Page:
RCBJ-Audible (Listen For Free)
BRIDGES Aims To Shine A Light On Inventions, Designs & Inspirational Art
By Tina Traster
Oliver Hilario doesn’t believe physical impairments are a brick wall to success. Born with cerebral palsy, Hilario has pursued his passions, most recently a clothing line called Wear Oh! that’s designed to inspire and empower.
Walt Nygard has turned his experience as a war veteran into art. He is studio manager at Frontline Paper, which produces paper made from scraps of U.S. military uniforms. His artwork, on display in galleries, has been seen by bigwigs including Michelle Obama, Dr. Jill Biden, and Prince Harry. Now, the veteran is making paper from medical scrubs to honor frontline workers.
Max J. Ash struggles with dyslexia. But he’s also an emerging entrepreneur who created the The Mug With A Hoop® in 2nd grade. The mug caught on, and today he serves as Chief Creator of MAX’IS Creations, which has sold more than 140,000 mugs.
The inspirations of these creators and others will be showcased when BRIDGES opens the Independence Café-A Unique Boutique retail concept on July 1st. The boutique, which will feature works and products of people with disabilities and veterans, will be located inside the organization’s welcome center on the second floor at the Palisades Center in West Nyack.
The selection of crafts – some made by people with disabilities, some for people with disabilities – is designed to market unique objects in a retail setting, in some cases for the first time. The boutique, which was part of the plan when BRIDGES relocated to the Palisades Center, will occupy 400 square feet, and be manned by BRIDGES’s staff.
“We want to highlight entrepreneurs with disabilities without them having to carry the burden of renting space in a kiosk in the mall or in a store,” said Carlos Martinez, executive director of BRIDGES. “We want to bring attention to their inventions, designs and inspirational art.”
To debut, there will be around 20 vendors selling attire, books, soaps, bags, jewelry, candles and jelly jars. The organization found its vendors via social media, among its community, and from people who’ve reached out to participate.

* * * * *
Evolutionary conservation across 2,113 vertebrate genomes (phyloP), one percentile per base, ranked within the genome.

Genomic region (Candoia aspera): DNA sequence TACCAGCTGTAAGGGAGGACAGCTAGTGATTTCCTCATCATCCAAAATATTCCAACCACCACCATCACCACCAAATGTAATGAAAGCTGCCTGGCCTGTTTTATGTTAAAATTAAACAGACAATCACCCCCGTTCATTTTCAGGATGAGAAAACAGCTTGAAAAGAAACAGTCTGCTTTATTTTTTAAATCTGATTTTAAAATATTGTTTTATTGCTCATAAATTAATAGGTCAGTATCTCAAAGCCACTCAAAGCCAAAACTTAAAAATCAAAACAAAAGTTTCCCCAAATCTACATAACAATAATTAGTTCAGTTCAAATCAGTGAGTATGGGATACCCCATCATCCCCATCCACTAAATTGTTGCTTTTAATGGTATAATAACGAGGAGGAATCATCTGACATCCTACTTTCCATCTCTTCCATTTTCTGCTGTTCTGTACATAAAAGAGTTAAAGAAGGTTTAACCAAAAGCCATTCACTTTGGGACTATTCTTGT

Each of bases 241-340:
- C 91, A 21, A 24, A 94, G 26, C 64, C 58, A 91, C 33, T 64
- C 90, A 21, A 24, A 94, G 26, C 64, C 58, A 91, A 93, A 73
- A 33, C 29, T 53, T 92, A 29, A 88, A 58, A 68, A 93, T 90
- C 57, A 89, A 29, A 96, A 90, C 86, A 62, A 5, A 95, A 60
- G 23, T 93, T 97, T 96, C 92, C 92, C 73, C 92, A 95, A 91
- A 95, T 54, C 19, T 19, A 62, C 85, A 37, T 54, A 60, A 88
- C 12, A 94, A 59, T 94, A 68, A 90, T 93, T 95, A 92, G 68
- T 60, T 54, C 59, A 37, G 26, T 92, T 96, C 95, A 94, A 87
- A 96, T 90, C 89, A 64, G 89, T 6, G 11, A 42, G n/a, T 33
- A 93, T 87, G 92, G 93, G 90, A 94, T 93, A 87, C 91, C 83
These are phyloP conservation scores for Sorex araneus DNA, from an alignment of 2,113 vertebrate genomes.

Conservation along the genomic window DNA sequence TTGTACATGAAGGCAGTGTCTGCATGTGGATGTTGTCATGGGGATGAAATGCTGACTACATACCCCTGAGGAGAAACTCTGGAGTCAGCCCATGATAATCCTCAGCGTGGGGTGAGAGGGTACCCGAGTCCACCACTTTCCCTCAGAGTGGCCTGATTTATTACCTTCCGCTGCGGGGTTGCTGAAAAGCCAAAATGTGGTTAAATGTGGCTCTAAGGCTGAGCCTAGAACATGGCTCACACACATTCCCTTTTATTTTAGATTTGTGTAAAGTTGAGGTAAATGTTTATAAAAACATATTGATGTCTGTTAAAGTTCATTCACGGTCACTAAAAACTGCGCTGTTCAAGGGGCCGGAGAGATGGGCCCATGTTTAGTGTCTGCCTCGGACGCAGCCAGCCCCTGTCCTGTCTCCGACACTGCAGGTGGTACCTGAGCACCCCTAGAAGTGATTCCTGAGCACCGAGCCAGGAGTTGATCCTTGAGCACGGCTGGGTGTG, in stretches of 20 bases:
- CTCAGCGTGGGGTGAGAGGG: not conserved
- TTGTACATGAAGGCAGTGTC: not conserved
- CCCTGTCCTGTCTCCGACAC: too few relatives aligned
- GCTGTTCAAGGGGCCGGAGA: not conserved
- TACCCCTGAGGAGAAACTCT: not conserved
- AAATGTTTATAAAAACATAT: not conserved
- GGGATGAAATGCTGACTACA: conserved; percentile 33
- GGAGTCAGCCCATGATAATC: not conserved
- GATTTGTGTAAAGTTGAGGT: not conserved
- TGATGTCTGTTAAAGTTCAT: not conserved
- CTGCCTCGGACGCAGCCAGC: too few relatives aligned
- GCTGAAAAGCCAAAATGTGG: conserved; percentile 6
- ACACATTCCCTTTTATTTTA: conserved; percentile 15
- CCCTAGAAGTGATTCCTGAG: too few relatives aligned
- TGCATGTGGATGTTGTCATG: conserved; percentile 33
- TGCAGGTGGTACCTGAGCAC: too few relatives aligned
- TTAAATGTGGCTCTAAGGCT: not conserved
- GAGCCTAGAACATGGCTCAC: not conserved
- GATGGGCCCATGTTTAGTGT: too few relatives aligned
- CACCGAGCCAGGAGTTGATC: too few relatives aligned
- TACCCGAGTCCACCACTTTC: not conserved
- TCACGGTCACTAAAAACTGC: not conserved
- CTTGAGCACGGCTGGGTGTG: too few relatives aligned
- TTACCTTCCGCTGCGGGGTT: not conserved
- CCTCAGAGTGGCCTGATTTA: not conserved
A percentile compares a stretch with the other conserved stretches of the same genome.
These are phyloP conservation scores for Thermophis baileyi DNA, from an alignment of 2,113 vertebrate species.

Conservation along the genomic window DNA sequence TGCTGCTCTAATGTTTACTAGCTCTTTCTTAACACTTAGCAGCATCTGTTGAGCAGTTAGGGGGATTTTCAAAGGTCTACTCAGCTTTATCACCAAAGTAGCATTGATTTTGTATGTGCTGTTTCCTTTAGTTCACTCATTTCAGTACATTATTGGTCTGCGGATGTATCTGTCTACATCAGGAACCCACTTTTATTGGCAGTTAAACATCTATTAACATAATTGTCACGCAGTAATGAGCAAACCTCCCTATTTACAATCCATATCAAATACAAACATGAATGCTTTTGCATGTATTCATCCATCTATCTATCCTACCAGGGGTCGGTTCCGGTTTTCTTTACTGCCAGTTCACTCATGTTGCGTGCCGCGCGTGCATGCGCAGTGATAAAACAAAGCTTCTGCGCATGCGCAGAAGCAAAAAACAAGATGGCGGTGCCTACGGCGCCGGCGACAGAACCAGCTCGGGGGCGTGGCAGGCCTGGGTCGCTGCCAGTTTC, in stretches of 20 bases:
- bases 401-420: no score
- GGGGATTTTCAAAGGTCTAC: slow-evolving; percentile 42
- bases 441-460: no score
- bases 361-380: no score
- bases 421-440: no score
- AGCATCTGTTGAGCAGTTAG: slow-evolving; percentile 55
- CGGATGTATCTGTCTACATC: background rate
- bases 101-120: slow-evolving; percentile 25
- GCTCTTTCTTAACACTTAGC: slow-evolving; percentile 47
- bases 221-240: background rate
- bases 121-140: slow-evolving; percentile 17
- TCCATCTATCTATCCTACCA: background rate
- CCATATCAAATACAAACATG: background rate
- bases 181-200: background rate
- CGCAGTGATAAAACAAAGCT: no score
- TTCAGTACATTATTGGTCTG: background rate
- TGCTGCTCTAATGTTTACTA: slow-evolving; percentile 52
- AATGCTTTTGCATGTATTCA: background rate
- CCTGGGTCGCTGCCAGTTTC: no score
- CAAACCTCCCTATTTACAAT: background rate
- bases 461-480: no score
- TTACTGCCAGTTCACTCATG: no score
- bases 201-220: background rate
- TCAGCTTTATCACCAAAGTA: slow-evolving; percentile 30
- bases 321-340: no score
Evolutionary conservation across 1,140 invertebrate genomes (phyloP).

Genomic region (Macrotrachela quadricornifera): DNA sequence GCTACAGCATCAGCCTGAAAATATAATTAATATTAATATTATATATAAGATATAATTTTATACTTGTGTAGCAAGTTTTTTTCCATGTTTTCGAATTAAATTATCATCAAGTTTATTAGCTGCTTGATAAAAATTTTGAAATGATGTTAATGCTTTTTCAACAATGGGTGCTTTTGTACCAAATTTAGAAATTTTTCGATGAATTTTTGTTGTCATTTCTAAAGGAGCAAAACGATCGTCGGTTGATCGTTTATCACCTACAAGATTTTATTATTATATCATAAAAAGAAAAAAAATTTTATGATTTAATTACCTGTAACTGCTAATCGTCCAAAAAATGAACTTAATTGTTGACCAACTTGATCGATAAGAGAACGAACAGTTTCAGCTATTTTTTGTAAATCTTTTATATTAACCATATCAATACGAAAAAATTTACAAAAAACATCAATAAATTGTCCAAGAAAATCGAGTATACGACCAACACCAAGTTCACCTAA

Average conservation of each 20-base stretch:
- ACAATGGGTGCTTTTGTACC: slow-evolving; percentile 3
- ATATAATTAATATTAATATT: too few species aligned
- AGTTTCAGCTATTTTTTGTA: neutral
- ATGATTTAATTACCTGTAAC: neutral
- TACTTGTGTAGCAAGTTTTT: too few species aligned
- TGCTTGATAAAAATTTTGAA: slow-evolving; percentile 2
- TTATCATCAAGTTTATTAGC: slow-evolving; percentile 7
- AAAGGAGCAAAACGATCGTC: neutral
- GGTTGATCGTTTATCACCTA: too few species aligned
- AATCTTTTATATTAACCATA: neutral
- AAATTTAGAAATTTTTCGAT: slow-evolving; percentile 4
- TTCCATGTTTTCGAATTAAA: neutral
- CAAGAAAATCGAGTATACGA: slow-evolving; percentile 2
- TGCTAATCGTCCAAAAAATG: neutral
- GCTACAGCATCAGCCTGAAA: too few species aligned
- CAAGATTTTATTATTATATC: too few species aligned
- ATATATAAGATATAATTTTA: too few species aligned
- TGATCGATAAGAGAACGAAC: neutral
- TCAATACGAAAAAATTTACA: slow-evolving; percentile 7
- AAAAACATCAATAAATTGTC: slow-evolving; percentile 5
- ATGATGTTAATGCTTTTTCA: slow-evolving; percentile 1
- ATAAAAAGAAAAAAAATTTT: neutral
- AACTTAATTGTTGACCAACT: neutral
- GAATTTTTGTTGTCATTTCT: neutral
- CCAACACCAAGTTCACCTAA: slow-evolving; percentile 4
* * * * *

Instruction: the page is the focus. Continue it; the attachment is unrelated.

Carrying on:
Martinez said the boutique would operate on a consignment model, though the percentage BRIDGES plans to take will be less than 25 percent, depending on the vendor and the product. Most consignment shops operate on much higher margins – ranging from a 30 percent to 60 percent cut on a sale.
Most of the vendors are people with disabilities, “seen and unseen,” explains Martinez. Others are makers of products that help this population. For example, Danielle Ezzard, owner, of Savon Aromatique, suffered a severe neck, back, and shoulder injury in 2007 which left her disabled and unable to work. Savon Aromatique as a way to treat Danielle’s sensitive skin, and has since grown into a company handmade soaps, hand sanitizers, and bath products all made from natural ingredients.
The boutique will also sell coffee and candy and jellies, but it is not focused on food.
“We can’t compete with 7-11,” said Martinez, which is a nearby mall neighbor.
The name “Independence Café” derives from BRIDGES efforts to utilize the talents of veterans and those with disabilities.
In 2016, BRIDGES opened The Independence Café on the second floor of the Rockland County Courthouse in New City. The Independence Café is a subsidiary of BRIDGES (formerly Rockland Independent Living Center). The Café has employed more than half dozen veterans to date.
BRIDGES is also underway with a second Independence Cafe in Rockland County’s government Building A in Pomona. And the nonprofit organization is looking for two additional locations for its grab-and-go model.
“We are potentially looking at a library and possibly a location in Spring Valley,” said Martinez. “We are in a lot of conversations, but we’re excited to expand the brand to give more people opportunities to be in the workforce.”